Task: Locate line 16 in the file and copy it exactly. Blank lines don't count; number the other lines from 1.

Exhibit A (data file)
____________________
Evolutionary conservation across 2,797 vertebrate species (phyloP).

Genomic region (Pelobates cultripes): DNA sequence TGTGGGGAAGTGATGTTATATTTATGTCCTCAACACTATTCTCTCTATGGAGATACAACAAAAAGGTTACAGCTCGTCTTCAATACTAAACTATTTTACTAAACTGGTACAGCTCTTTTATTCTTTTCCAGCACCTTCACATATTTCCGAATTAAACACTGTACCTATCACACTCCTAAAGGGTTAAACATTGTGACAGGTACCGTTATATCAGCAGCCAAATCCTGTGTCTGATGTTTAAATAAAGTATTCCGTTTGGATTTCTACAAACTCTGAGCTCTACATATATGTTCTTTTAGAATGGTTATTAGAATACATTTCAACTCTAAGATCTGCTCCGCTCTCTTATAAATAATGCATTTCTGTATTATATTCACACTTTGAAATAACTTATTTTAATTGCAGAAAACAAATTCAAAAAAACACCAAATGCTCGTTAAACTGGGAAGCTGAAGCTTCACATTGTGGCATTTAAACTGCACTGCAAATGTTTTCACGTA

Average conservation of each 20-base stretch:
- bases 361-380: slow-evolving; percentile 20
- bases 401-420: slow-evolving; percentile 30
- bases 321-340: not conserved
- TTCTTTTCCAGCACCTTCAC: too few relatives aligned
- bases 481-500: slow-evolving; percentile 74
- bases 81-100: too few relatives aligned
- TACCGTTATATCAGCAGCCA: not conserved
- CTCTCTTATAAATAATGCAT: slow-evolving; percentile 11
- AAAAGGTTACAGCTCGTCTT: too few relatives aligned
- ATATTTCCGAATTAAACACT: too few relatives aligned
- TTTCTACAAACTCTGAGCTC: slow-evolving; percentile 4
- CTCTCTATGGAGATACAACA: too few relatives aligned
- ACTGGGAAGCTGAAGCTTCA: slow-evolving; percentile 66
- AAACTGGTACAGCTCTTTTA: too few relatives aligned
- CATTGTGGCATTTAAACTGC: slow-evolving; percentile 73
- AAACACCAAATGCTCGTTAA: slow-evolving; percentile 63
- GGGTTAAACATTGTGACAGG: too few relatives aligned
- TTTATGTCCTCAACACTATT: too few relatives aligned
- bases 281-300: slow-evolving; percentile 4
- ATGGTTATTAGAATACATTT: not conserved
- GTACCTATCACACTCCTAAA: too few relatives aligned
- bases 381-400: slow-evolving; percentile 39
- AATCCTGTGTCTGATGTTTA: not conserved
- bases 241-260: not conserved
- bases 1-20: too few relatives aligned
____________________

- ACTGGGAAGCTGAAGCTTCA: slow-evolving; percentile 66